A Spring Hike Along a Forestry Road in Nordegg, Alberta

About eight years ago, my wife and I lived in South Korea and…” I started telling my story to the red masked bandit about this time when I decided to drive out to Nordegg, Alberta Canada to go on a spring hiking trip.

Let’s quickly backup… In January 2012 my wife and I moved to Stony Plain Alberta after departing from a small town north of Seoul, South Korea. We were living in South Korea teaching English. Upon our return to Alberta, I was given a book about hiking in the David Thompson Corridor. Its literally the area between Jasper National Park and Banff National Park. It starts near the town of Rocky Mountain House and ends at Saskatchewan Crossing. A stretch of about 210 kilometres, give er take a few kilometres.

I’m standing in the back left corner of the Rock and Gem shop off 111th avenue and roughly 149th street NW in Edmonton. The wife and I are out on a leisurely Saturday afternoon. I’ve just finished listening to a story by the red masked bandit. Go here to read that story: A Red Masked Bandit Tells a Story in a Rock and Gem Shop.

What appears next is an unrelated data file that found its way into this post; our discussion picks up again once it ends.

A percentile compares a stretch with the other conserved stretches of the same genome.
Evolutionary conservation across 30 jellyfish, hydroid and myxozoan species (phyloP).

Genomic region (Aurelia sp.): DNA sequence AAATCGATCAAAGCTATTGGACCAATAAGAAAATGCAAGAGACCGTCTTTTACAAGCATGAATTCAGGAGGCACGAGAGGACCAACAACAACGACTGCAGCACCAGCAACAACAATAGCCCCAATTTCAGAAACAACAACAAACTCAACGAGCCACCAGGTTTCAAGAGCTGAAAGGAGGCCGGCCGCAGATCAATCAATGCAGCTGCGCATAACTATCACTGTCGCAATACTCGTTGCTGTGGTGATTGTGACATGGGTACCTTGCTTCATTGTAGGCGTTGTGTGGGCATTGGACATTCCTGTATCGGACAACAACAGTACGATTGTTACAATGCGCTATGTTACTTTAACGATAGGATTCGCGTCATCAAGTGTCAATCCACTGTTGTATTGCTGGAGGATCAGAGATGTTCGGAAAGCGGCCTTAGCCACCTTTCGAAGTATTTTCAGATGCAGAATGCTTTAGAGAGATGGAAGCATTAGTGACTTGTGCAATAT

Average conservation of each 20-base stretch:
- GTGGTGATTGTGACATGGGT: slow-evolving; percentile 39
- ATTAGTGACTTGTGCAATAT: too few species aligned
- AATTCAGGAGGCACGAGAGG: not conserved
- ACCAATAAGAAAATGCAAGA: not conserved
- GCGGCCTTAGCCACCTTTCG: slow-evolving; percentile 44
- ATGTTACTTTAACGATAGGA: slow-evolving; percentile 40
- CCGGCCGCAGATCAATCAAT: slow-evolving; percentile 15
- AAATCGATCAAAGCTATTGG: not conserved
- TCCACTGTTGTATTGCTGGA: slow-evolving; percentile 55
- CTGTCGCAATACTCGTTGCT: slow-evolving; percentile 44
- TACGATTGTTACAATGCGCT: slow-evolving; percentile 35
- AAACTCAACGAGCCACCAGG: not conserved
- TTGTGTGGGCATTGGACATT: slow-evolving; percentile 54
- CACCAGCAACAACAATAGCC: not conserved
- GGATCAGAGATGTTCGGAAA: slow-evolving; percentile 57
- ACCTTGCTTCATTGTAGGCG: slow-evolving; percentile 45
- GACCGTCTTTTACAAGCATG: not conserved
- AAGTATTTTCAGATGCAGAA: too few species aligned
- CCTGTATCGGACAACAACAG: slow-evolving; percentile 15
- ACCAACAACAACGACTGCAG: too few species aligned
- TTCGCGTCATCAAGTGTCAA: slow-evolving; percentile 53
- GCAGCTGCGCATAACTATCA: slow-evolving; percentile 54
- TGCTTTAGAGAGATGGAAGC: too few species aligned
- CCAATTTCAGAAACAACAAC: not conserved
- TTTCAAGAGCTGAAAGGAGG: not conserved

“About eight years ago, my wife and I lived in South Korea and when we returned we moved to Edmonton. Now you need to understand that I am an avid solo-hiker. I rarely go with others. And I was told that the David Thompson Corridor is where all the rogue bears from Jasper and Banff National Parks are drugged then dropped off, in the hopes that the bears do not return nor do they eat tourists. Thus you should be ‘super careful when hiking in that area’. I’ve never paid much attention to the areas where I am hiking. I just go, because I love being alone on a hike with nature. Its a fear factor and a fear chaser that I love. Well that and not seeing another person for many many hours. Anyways I digress.”

“One sunny Friday afternoon it must have been late April or early May, when I pulled all of my hiking gear out of storage and went through it. Ready for the next day, I hit the bed early. Saturday morning, I rose at seven in the morning, had breakfast grabbed my things and out the door I went. A few hours later I arrived in Nordegg, located the mining trail, parked the truck and started up the trail. There was no one in site. I loved it. The smells, the fresh air, the pine cones. I wandered up the forestry road for probably a few hours gaining elevation and super excited about checking out the old mines at the top. I had done a bit of research and was super interested as I’d lugged my camera and tripod with me to ensure I would come away with some pretty decent shots.”